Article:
With the amount of biopics in production right now, it appears that it’s biopic season in Hollywood. Andre 3000 is in the process of bringing back to life Jimmy Hendricks, while there appears to be a growing controversy over the casting of Zoe Saldana as Nina Simone in her biopic. Now, David Oyelowo is the latest to recreate a real person as boxer Sugar Ray Robinson in Sweet Thunder.
According to Deadline, the film will be based on the Wil Haygood’s biography “Thunder: The Life And Times Of Sugar Ray Robinson”, which was first published in 2009.
The Synopsis of the book goes as follows:
Continuing to set himself apart as one of our canniest cultural historians, Wil Haygood grounds the spectacular story of Robinson’s rise to greatness within the context of the fighter’s life and times. Born Walker Smith, Jr., in 1921, Robinson had an early childhood marked by the seething racial tensions and explosive race riots that infected the Midwest throughout the twenties and thirties. After his mother moved him and his sisters to the relative safety of Harlem, he came of age in the vibrant post-Renaissance years. It was there that—encouraged to box by his mother, who wanted him off the streets—he soon became a rising star, cutting an electrifying, glamorous figure, riding around town in his famous pink Cadillac. Beyond the celebrity, though, Robinson would emerge as a powerful, often controversial black symbol in a rapidly changing America. Haygood also weaves in the stories of Langston Hughes, Lena Horne, and Miles Davis, whose lives not only intersected with Robinson’s but also contribute richly to the scope and soul of the book.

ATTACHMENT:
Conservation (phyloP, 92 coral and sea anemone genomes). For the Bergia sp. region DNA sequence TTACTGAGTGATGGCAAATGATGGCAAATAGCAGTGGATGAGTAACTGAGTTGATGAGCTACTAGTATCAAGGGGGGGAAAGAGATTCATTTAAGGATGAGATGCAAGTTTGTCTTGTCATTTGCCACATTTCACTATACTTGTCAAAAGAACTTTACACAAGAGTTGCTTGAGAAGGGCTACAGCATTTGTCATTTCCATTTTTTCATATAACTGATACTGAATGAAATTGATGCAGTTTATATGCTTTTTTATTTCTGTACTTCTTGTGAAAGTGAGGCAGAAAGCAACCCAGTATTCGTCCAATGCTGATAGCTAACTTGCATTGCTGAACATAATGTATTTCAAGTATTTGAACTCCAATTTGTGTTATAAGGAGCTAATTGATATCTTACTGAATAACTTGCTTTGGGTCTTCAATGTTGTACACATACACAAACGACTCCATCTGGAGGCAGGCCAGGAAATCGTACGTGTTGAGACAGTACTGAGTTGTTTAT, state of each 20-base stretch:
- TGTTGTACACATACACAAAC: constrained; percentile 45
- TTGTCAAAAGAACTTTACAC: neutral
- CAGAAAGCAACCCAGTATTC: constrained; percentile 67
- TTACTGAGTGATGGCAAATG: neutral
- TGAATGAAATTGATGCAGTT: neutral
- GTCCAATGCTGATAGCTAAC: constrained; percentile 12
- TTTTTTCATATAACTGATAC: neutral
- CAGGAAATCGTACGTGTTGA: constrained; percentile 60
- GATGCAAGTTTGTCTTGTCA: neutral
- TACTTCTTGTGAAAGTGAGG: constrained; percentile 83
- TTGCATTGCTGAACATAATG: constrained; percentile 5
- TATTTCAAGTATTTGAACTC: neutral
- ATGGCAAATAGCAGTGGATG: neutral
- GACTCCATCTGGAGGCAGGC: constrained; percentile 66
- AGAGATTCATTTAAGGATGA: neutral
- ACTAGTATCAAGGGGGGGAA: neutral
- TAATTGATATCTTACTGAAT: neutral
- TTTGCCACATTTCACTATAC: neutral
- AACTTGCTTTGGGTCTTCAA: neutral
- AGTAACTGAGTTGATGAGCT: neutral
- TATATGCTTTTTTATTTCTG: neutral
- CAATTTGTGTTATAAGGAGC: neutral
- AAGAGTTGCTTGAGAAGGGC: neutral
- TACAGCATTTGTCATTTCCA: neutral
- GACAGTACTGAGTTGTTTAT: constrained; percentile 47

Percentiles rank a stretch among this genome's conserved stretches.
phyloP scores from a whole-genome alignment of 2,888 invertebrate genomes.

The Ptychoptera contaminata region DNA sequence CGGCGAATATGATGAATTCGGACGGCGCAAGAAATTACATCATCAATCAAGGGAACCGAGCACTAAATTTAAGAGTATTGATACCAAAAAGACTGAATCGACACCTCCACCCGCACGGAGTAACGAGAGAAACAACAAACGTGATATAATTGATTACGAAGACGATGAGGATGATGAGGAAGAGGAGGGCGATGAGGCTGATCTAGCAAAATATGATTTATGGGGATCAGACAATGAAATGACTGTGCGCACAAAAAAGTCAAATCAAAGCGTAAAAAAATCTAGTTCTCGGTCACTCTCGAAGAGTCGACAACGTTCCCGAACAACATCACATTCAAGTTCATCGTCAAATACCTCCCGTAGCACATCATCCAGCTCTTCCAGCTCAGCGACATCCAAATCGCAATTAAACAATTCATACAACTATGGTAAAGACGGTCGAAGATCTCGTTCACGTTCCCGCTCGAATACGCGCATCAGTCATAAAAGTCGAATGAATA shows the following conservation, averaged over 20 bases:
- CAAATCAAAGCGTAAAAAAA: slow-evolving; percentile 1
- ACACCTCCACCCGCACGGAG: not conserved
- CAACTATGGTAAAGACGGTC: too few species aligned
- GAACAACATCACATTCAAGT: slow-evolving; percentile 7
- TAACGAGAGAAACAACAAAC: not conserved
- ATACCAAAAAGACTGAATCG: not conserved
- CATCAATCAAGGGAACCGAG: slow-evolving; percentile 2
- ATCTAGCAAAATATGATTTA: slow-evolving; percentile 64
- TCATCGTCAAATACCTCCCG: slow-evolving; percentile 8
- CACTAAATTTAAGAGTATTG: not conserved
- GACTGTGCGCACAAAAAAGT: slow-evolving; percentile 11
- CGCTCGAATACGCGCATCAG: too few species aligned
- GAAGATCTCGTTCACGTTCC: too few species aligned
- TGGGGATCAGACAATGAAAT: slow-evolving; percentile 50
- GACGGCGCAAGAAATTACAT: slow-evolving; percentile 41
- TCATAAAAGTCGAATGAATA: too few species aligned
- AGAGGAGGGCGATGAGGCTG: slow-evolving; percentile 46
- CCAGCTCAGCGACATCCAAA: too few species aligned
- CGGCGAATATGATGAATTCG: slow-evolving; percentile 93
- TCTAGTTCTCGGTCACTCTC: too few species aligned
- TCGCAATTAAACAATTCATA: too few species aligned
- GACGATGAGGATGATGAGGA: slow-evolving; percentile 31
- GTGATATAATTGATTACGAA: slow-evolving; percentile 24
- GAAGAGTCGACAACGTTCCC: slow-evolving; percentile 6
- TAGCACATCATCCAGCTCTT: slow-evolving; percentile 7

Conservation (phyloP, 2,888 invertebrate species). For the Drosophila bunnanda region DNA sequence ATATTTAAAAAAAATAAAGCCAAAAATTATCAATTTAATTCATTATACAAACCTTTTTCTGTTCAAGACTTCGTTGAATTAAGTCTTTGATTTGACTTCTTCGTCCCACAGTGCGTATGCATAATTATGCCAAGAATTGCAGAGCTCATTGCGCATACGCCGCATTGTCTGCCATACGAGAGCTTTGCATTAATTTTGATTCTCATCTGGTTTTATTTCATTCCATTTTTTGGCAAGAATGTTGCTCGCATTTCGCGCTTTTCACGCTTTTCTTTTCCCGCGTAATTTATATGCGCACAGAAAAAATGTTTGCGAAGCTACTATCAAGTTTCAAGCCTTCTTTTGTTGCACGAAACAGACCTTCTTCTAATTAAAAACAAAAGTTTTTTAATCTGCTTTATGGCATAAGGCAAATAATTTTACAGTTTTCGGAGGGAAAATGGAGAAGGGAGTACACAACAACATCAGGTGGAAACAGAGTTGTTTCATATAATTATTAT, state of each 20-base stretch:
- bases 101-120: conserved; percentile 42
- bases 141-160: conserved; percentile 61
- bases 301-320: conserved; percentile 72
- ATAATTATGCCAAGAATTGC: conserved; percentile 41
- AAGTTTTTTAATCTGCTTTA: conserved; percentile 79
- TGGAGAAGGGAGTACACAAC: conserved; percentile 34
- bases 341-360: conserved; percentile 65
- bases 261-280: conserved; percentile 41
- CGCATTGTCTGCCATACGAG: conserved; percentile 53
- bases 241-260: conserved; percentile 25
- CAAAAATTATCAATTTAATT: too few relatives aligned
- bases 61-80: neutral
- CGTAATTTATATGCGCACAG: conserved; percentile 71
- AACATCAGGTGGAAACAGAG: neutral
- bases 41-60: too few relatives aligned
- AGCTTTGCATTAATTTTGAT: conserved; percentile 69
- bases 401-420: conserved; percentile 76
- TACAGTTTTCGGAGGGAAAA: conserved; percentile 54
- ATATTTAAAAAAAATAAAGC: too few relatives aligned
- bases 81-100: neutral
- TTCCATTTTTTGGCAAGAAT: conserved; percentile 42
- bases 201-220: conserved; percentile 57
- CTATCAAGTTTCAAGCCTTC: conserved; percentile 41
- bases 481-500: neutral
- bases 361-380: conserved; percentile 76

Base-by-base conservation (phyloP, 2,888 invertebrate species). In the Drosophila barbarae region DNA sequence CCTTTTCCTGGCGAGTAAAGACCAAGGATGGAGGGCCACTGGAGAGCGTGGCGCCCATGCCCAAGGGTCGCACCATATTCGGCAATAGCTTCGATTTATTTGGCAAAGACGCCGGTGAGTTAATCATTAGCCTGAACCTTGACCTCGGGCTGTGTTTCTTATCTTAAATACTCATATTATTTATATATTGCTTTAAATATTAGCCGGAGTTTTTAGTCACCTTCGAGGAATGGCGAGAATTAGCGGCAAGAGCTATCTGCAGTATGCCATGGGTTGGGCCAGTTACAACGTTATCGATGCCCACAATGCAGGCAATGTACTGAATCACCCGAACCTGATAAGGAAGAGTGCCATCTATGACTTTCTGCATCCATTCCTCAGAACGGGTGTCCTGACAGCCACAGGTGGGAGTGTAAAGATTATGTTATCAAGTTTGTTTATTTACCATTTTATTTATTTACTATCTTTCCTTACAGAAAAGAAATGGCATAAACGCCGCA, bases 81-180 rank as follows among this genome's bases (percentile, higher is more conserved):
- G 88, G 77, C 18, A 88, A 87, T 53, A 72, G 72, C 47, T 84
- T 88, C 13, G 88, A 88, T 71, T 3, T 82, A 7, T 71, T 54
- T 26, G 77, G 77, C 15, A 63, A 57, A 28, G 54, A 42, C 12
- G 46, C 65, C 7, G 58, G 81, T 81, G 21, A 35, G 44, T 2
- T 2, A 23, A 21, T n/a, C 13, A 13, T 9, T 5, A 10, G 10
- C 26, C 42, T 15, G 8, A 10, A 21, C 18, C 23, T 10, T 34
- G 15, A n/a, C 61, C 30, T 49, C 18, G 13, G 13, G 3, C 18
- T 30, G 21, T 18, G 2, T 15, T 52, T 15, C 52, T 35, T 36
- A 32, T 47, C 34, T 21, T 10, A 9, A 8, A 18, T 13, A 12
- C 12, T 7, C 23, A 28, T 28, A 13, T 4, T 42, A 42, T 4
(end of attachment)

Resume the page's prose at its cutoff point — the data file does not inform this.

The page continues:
From Robinson’s gruesome six-bout war with Jake “Raging Bull” LaMotta and his lethal meeting with Jimmy Doyle, to his Harlem nightclub years and thwarted show-biz dreams, Haygood brings the champion’s story – inside the ring and out – powerfully to life against a vividly painted backdrop of the world he captivated.
Oyelowo is not only starring in the film, he is also executive producing. Also producing is Moneyball producer Rachael Horovitz and Game Change’s Danny Strong. Though no director has been selected yet, offers should be made in the coming week.